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What are community cats?
They are unowned, free-roaming cats (aka stray or feral cats) who live and thrive outdoors, rather than living indoors as pets. Best Friends Animal Society and other organizations use the term “community cat” because these animals are part of the community in which they live and are valued and often cared for by community residents.
Often misunderstood and unnecessarily maligned, community cats comprise a significant percentage of the animals being killed in America’s shelters.
Trap/neuter/return: What it is and why it works
Evidence collected over the last two decades has confirmed that the archaic practice of rounding up outdoor cats and taking them to the shelter to be killed is not only inhumane, it’s ineffective in controlling community cat populations.
A community cat program is a comprehensive set of programming and services designed to humanely and effectively reduce the number of cats entering animal shelters over time. These programs are customized to meet the specific needs of individual communities and are always anchored by a method called trap-neuter-return (TNR).
With TNR, community cats are humanely trapped, spayed or neutered, vaccinated and then returned to the outdoor location where they were living.
Best Friends in Utah runs successful community cat program partnerships with six of Utah’s largest shelters: Salt Lake County Animal Services, West Valley City Animal Services, Murray City Animal Shelter, West Jordan Animal Shelter, Davis County Animal Services and Weber County Animal Services.
The many benefits of these programs include:
- Fewer cats entering and burdening shelters
- A sustainable reduction in the outdoor cat population
- Public health protection through cat vaccinations
- Taxpayer savings (taxpayer money no longer used to round up and kill cats)
- Safe, humane communities for people and animals
Community cat services offered for Utah residents
Best Friends in Utah provides a variety of services for community members in Salt Lake City and throughout the rest of the state, such as:
- Spay/neuter vouchers to support counties most in need
- Trap loans and training for humanely trapping community cats
- Resources for resolving cat-related issues in neighborhoods
- Winter cat shelters for keeping cats safe during colder months
- A pet food pantry for qualifying residents
Please visit the Best Friends Lifesaving Center in Sugar House or contact us at 801-574-2445 or UtahTNR@bestfriends.org for more information and a free consultation with one of our community cat experts.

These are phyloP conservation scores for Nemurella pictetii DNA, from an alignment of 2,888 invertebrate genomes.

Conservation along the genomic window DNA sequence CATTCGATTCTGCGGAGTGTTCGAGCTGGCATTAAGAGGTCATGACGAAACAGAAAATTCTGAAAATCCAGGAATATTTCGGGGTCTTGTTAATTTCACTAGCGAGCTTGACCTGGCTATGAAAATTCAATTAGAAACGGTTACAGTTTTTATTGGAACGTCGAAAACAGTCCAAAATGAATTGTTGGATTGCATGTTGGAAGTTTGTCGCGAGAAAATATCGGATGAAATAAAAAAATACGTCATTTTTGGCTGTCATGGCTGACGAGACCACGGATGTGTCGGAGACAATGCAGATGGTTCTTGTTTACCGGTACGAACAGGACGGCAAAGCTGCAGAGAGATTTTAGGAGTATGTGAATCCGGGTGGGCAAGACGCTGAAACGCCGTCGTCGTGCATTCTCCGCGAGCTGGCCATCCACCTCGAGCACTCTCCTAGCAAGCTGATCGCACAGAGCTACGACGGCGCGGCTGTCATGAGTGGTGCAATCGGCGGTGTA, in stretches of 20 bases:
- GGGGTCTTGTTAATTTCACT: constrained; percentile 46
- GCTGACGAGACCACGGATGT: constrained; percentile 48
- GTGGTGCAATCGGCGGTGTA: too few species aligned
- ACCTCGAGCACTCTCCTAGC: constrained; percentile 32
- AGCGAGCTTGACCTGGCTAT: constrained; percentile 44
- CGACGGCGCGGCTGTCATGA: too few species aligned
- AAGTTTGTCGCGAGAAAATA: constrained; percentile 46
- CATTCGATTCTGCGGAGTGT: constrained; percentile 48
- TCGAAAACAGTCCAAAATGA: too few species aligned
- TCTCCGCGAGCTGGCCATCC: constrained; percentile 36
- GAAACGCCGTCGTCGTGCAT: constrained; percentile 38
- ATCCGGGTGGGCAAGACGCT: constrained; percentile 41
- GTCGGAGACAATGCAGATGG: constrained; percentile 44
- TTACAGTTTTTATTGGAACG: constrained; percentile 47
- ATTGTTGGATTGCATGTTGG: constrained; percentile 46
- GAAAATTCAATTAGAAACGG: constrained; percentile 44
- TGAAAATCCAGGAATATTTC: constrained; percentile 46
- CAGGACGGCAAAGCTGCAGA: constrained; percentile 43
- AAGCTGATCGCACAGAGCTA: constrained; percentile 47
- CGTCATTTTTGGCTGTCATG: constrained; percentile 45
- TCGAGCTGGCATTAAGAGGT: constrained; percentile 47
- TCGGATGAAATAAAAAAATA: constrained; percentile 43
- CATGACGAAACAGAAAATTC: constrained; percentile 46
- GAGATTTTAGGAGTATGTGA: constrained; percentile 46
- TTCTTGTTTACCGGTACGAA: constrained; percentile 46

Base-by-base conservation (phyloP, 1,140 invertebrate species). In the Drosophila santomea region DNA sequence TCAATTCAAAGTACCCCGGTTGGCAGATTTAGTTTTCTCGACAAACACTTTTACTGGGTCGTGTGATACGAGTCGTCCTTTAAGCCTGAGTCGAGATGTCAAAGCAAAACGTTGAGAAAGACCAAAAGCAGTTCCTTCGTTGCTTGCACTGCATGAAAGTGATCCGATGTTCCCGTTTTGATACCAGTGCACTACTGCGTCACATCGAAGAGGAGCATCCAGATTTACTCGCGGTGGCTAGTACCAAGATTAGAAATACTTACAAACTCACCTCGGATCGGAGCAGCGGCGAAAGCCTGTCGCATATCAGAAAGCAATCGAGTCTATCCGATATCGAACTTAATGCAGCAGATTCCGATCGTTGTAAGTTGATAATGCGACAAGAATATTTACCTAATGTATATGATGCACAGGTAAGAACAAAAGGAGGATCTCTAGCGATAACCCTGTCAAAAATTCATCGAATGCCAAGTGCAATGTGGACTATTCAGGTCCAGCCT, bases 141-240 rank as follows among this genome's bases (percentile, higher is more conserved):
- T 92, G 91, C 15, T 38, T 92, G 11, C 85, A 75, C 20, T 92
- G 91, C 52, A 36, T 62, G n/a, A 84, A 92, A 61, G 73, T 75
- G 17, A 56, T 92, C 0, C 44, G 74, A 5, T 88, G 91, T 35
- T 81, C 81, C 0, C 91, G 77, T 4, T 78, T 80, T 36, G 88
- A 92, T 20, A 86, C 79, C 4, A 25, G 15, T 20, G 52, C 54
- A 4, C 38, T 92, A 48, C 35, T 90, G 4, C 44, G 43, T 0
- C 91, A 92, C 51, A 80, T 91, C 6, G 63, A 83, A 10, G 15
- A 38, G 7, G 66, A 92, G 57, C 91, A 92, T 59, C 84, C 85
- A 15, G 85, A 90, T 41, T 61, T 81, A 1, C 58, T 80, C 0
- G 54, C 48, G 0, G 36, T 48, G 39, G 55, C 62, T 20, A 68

Want to help Utah’s community cats?
Become an expert on all things community cats by checking out Best Friends’ community cat resource page and the Best Friends Community Cat Program Handbook. You can also donate lifesaving supplies for cats in our state by visiting our community cat wish list.
Free spay/neuter vouchers for Utah's community cats
Best Friends in Utah offers free spay/neuter vouchers to Utah residents living in counties most in need of community cat support. These vouchers help the lifesaving work of community cat programs and shelters around the state by empowering individuals to help cats in need in their own communities. The program is designed for community cats only and is not intended for pet cats or cats who will be placed in homes.
These vouchers are redeemable at participating veterinary locations and are available in counties where community cats are entering animal shelters in the greatest numbers and are most at risk of being killed. Participating residents are responsible for paying a $5 fee per cat for the rabies vaccine and FVRCP vaccine.
2019 spay/neuter voucher availability for counties most in need
Best Friends in Utah is working with animal welfare partners around the state to help achieve no-kill for cats and dogs statewide. To save as many lives as possible, we focus our lifesaving resources on counties where animal shelters are admitting the greatest number of cats and dogs, and where the greatest number of those pets are killed.
The summer months are the time of year when we see a significant increase in the number of cats entering Utah’s animal shelters. In preparation and to ensure availability of resources and funds, we are limiting community cat spay/neuter vouchers to only those counties most in need of sustained support. While focusing our resources in this way won’t necessarily prevent a shortage of vouchers, it will help to best utilize the resources we have.
Residents in the following counties may request spay/neuter vouchers to help support the lifesaving work being done for cats in their communities:
If you have additional questions about spay/neuter voucher availability and service areas, please contact us at 866-PETS-FIX or firstname.lastname@example.org.
Easy-To-Make Cat Shelters
Large Styrofoam coolers make great community cat shelters. Many people will ask their veterinarian to save the large coolers they get their vaccines shipped in because they are extra thick and are perfect for kitty shelters. Hospitals, fish markets, and even grocery stores may be glad to donate large coolers. Some farm stores sell extra large coolers manufactured for deer meat storage. If the coolers are less than 1 ½ inches thick, you can cover them with layers of bubble wrap or insulation. When using insulation be certain that it is the kind that has paper on both sides, and make sure none of the fibers are exposed when your shelter is completed (you can gorilla tape over any exposed areas near the door hole).